I've managed to take the other decorations down in the past week, during lunch or after work—it's really surprising what you can get done in fifteen minutes at the time, as it's so much easier taking down than putting up! I packed up the manger last night and there was nothing left but to tackle the Christmas tree this afternoon. James was at work, and would have been at his club meeting had he not been at work, so I put on some Christmas things, All Creatures Great and Small's "Merry Gentlemen" and The Good Life's "Silly, But It's Fun," and then the Christmas episode of To The Manor Born, starting up "Silly" again to finish up.
I start off by pulling the icicles off the tree and stuffing them into a disposable bag. I used to save the tinsel, using 80 percent of it again the following year, when it was the thicker mylar, but this is utterly impossible to get off the tree and re-hang on the cardboard insert that comes in the tinsel box. It's so prone to static electricity that before I had pulled it off a dozen branches I had strands clinging to my pants.
Once I "de-tinsel" the front, I start taking off all the ornaments in the front and as far on each side as I can reach. The sets of glass "baubles," as the British call them, go in their individual boxes, the individual ones are carefully packed in small boxes, and the plastic ones (all the Hallmarks and Carletons), get laid flat in gallon ziplock bags. (People who put their Hallmark ornaments back in the original box, or wrap their ornaments in newspaper or tissue would be horrified; we simply don't have the room.) Once I get the front finished I can take the tree by its "trunk" and duckwalk it forward out of the corner so I can repeat the procedure on the back. Then "Little Blaze" (the Woolworths star) comes off and goes back in its box, and the boxes and bags get laid or placed in the storage box like pieces in a puzzle. Every year it's like magic how it all fits back in there.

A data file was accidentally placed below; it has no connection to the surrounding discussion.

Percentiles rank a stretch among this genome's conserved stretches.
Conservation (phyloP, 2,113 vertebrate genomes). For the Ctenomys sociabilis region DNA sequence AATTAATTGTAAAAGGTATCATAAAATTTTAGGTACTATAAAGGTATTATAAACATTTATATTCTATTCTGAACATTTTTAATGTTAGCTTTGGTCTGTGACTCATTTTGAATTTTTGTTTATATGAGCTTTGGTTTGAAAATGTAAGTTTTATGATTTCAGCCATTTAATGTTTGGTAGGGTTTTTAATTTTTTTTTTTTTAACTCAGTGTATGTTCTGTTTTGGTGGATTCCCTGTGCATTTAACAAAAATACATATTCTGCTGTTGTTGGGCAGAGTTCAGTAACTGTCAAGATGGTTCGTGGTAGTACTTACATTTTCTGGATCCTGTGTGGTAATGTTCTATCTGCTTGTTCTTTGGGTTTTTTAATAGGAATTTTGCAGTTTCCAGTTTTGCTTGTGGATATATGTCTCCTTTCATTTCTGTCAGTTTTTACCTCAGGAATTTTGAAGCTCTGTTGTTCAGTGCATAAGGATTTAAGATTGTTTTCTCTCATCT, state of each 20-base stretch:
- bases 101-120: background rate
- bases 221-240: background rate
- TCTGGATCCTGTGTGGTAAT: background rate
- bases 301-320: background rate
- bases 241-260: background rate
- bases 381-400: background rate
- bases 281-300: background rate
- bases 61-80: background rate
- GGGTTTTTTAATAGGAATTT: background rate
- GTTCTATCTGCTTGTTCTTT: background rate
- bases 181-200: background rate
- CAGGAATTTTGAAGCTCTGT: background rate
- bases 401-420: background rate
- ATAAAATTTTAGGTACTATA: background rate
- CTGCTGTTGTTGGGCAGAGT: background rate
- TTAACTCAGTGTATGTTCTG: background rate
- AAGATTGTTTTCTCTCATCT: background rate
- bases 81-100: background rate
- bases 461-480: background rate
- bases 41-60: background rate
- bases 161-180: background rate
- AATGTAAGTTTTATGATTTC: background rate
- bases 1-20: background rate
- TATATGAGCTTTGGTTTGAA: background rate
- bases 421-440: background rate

And the tree is ready for James to take downstairs. I can then clean the corner, put the winter decorations up on the divider, and then return the glider rocker to its proper place.
(This year I actually pulled certain ornaments from the tree and put them aside. On the way home last week, James had a "scathingly brilliant idea." Later in the year we'll keep you posted if the idea comes to fruition...)
So I sat down with Schuyler to watch the rest of "Silly, But It's Fun," and then "Merry Gentlemen" again. I love this episode, not just the lovely old-fashioned Christmas prep: James and Helen writing Christmas cards at the table near the fire with carolers singing outside, the men gathering holly in the woods and cutting their own tree, the C7 and C6 bulbs on the not-shaved Christmas tree, the little mince pies sitting in the kitchen (one of these little tarts should be eaten each day of the twelve days of Christmas for good luck). Or not just the funny bits with Siegfried frightening a snooping Tristan and Siegfried using the big trunk to subtly hint that a Christmas hamper is wanted, and the cake-tasting scene, although all those add to the charm.
It's the set I love, too, the beautiful Skeldale house set, with the dark woodwork, the dark panel doors, the vintage wallpaper, the electric lights in candolier wall sconces, and the solid, dark, carved furniture...it reminds me of my grandfather's house, especially at Christmas, when I would creep upstairs from the celebration in the basement to pad into the darkened dining room with its Edwardian furniture, faded wallpaper, wood floor, and glowing Christmas tree sitting before the front window, sparkling with old-fashioned lead tinsel over clear WWII vintage ornaments, plastic items from the 1950s, and Woolworths balls of more recent vintage, and the fat multicolor of the "big bulbs." It was always so magical. When I am at my lowest, I relive that image and wish I could step through some type of temporal door and be there again.
I'd even put up with algebra and eighth-grade bullying for the chance...